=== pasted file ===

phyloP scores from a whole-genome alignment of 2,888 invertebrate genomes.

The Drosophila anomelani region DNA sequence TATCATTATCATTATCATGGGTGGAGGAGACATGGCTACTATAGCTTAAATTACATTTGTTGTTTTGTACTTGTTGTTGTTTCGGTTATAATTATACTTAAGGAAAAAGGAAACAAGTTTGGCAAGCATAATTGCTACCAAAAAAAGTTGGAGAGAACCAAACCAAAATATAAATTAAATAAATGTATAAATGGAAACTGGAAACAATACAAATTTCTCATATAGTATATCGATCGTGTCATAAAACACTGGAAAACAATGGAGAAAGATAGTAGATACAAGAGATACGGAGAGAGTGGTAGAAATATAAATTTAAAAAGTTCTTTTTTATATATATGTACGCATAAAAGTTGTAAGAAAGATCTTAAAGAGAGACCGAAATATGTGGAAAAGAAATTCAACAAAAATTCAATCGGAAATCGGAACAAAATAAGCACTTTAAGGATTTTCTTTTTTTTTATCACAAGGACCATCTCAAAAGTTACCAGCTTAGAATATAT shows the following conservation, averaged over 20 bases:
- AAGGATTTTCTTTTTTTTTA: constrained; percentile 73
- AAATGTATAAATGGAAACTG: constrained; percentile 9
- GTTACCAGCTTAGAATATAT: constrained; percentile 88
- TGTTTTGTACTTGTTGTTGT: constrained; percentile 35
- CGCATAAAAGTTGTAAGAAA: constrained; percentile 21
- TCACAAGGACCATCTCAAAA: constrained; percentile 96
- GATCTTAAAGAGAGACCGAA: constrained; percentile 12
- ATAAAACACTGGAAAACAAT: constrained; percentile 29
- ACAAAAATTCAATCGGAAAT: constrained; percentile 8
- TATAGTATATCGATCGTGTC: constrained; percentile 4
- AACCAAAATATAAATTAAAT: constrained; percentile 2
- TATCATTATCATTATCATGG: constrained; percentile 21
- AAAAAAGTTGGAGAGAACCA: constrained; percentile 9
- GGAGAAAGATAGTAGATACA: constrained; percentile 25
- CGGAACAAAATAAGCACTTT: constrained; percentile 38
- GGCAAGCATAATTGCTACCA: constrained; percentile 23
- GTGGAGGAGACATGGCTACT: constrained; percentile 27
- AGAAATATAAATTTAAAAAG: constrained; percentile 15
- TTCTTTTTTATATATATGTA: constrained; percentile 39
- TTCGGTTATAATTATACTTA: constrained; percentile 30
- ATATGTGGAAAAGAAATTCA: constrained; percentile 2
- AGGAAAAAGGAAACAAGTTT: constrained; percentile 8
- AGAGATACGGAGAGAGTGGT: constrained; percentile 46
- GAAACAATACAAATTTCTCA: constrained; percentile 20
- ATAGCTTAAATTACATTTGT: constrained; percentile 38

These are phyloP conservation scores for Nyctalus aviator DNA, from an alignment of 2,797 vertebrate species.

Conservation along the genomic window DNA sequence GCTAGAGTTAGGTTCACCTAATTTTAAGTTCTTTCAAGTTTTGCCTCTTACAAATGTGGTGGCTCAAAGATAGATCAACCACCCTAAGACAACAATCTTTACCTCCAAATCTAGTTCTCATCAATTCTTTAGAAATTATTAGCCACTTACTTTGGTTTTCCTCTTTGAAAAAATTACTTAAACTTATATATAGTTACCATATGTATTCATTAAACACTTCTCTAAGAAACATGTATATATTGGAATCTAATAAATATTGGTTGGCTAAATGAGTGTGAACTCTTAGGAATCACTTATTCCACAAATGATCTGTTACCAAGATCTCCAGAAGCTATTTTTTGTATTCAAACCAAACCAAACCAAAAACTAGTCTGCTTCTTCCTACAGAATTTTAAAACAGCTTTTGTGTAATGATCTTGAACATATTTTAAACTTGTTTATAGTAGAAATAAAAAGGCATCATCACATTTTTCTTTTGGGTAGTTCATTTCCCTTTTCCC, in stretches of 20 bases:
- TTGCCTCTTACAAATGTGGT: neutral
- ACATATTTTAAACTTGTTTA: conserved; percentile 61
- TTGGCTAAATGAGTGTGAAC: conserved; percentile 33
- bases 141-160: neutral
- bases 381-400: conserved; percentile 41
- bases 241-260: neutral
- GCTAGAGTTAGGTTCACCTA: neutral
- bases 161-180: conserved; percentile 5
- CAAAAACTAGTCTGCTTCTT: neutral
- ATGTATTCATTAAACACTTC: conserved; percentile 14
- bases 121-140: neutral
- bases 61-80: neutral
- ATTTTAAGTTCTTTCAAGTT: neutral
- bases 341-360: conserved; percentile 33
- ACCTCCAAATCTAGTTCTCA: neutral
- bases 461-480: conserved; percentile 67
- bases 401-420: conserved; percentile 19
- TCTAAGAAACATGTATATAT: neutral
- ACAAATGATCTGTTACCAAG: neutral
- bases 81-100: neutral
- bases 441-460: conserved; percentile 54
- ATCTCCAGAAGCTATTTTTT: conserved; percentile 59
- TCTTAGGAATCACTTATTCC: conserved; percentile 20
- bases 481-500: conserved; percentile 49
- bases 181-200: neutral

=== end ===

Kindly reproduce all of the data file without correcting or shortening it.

phyloP scores from a whole-genome alignment of 2,888 invertebrate genomes.

The Drosophila anomelani region DNA sequence TATCATTATCATTATCATGGGTGGAGGAGACATGGCTACTATAGCTTAAATTACATTTGTTGTTTTGTACTTGTTGTTGTTTCGGTTATAATTATACTTAAGGAAAAAGGAAACAAGTTTGGCAAGCATAATTGCTACCAAAAAAAGTTGGAGAGAACCAAACCAAAATATAAATTAAATAAATGTATAAATGGAAACTGGAAACAATACAAATTTCTCATATAGTATATCGATCGTGTCATAAAACACTGGAAAACAATGGAGAAAGATAGTAGATACAAGAGATACGGAGAGAGTGGTAGAAATATAAATTTAAAAAGTTCTTTTTTATATATATGTACGCATAAAAGTTGTAAGAAAGATCTTAAAGAGAGACCGAAATATGTGGAAAAGAAATTCAACAAAAATTCAATCGGAAATCGGAACAAAATAAGCACTTTAAGGATTTTCTTTTTTTTTATCACAAGGACCATCTCAAAAGTTACCAGCTTAGAATATAT shows the following conservation, averaged over 20 bases:
- AAGGATTTTCTTTTTTTTTA: constrained; percentile 73
- AAATGTATAAATGGAAACTG: constrained; percentile 9
- GTTACCAGCTTAGAATATAT: constrained; percentile 88
- TGTTTTGTACTTGTTGTTGT: constrained; percentile 35
- CGCATAAAAGTTGTAAGAAA: constrained; percentile 21
- TCACAAGGACCATCTCAAAA: constrained; percentile 96
- GATCTTAAAGAGAGACCGAA: constrained; percentile 12
- ATAAAACACTGGAAAACAAT: constrained; percentile 29
- ACAAAAATTCAATCGGAAAT: constrained; percentile 8
- TATAGTATATCGATCGTGTC: constrained; percentile 4
- AACCAAAATATAAATTAAAT: constrained; percentile 2
- TATCATTATCATTATCATGG: constrained; percentile 21
- AAAAAAGTTGGAGAGAACCA: constrained; percentile 9
- GGAGAAAGATAGTAGATACA: constrained; percentile 25
- CGGAACAAAATAAGCACTTT: constrained; percentile 38
- GGCAAGCATAATTGCTACCA: constrained; percentile 23
- GTGGAGGAGACATGGCTACT: constrained; percentile 27
- AGAAATATAAATTTAAAAAG: constrained; percentile 15
- TTCTTTTTTATATATATGTA: constrained; percentile 39
- TTCGGTTATAATTATACTTA: constrained; percentile 30
- ATATGTGGAAAAGAAATTCA: constrained; percentile 2
- AGGAAAAAGGAAACAAGTTT: constrained; percentile 8
- AGAGATACGGAGAGAGTGGT: constrained; percentile 46
- GAAACAATACAAATTTCTCA: constrained; percentile 20
- ATAGCTTAAATTACATTTGT: constrained; percentile 38

These are phyloP conservation scores for Nyctalus aviator DNA, from an alignment of 2,797 vertebrate species.

Conservation along the genomic window DNA sequence GCTAGAGTTAGGTTCACCTAATTTTAAGTTCTTTCAAGTTTTGCCTCTTACAAATGTGGTGGCTCAAAGATAGATCAACCACCCTAAGACAACAATCTTTACCTCCAAATCTAGTTCTCATCAATTCTTTAGAAATTATTAGCCACTTACTTTGGTTTTCCTCTTTGAAAAAATTACTTAAACTTATATATAGTTACCATATGTATTCATTAAACACTTCTCTAAGAAACATGTATATATTGGAATCTAATAAATATTGGTTGGCTAAATGAGTGTGAACTCTTAGGAATCACTTATTCCACAAATGATCTGTTACCAAGATCTCCAGAAGCTATTTTTTGTATTCAAACCAAACCAAACCAAAAACTAGTCTGCTTCTTCCTACAGAATTTTAAAACAGCTTTTGTGTAATGATCTTGAACATATTTTAAACTTGTTTATAGTAGAAATAAAAAGGCATCATCACATTTTTCTTTTGGGTAGTTCATTTCCCTTTTCCC, in stretches of 20 bases:
- TTGCCTCTTACAAATGTGGT: neutral
- ACATATTTTAAACTTGTTTA: conserved; percentile 61
- TTGGCTAAATGAGTGTGAAC: conserved; percentile 33
- bases 141-160: neutral
- bases 381-400: conserved; percentile 41
- bases 241-260: neutral
- GCTAGAGTTAGGTTCACCTA: neutral
- bases 161-180: conserved; percentile 5
- CAAAAACTAGTCTGCTTCTT: neutral
- ATGTATTCATTAAACACTTC: conserved; percentile 14
- bases 121-140: neutral
- bases 61-80: neutral
- ATTTTAAGTTCTTTCAAGTT: neutral
- bases 341-360: conserved; percentile 33
- ACCTCCAAATCTAGTTCTCA: neutral
- bases 461-480: conserved; percentile 67
- bases 401-420: conserved; percentile 19
- TCTAAGAAACATGTATATAT: neutral
- ACAAATGATCTGTTACCAAG: neutral
- bases 81-100: neutral
- bases 441-460: conserved; percentile 54
- ATCTCCAGAAGCTATTTTTT: conserved; percentile 59
- TCTTAGGAATCACTTATTCC: conserved; percentile 20
- bases 481-500: conserved; percentile 49
- bases 181-200: neutral